That’s not to say the 3950X is at all bad for gaming, the results it offers are still realistically quite excellent, but to get the value out of it you’re also going to want to have some heavy multicore applications to take advantage of it, as the 10 core 10900K can still do quite well in plenty of multicore tasks, so it would depend how much your time is worth.
In terms of future upgradability, AMD recently announced that it will be possible for existing B450 and X470 motherboards to support upcoming Zen3 processors, though support will depend on which boards companies pick to update, and that’s not currently clear. If I was buying a 3950X system today I’d probably be leaning towards X570 personally due to the potential issues there, but if you’ve got an older Ryzen system going to something like the 3950X could in theory just be a drop in replacement after BIOS update.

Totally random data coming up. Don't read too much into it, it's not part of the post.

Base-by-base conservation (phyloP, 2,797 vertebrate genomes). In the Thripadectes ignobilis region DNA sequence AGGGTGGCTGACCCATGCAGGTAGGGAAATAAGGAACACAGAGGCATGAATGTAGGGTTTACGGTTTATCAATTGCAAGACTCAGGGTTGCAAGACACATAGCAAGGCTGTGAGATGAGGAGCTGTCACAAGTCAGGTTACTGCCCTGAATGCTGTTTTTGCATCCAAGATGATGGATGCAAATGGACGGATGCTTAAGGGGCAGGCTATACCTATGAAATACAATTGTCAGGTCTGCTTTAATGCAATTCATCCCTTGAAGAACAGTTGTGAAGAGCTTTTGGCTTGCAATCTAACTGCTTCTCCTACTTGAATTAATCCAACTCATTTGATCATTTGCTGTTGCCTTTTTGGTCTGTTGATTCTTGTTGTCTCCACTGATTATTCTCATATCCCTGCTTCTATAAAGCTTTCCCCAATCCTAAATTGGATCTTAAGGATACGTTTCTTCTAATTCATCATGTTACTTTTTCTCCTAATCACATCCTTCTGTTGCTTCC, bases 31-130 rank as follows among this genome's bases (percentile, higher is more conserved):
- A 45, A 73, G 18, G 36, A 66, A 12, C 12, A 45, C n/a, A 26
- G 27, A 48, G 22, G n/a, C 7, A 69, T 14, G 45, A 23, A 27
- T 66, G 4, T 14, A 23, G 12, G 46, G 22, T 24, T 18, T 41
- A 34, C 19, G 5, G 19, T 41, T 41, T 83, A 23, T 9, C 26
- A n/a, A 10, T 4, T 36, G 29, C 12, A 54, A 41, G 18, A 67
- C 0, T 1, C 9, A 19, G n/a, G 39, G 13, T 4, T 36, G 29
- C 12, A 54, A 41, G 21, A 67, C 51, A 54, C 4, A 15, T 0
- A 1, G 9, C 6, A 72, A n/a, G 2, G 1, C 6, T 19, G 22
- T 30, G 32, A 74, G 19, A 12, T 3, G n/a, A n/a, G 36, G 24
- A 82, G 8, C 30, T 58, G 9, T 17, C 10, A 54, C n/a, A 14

Intel 10th gen processors on the other hand launched with the new Z490 chipset and new motherboards, so if you’ve got anything older you definitely need a new motherboard anyway. It’s likely the motherboards will also support 11th gen in future, but in typical Intel fashion nothing has been stated there, perhaps for good reason after the mess AMD recently got itself into with AM4 support. It would seem that either platform should have some legs, the main difference is that AMD have confirmed next gen support while with Intel we’re just kind of assuming based on past behaviour.
At the end of the day it only seems worth paying for the extra cores with the Ryzen option if you need them, as was the case last generation, Intel is ahead when it comes to gaming. You could definitely make a case for the 3900X in terms of gaming as it performs similarly to the 3950X for a fair bit less money, the 10900K will still outperform it, but the value would change significantly if you can get by with a measly 12 cores. Let me know which CPU you’d pick and why down in the comments, Intel’s new i9-10900K or AMD’s Ryzen 9 3950X?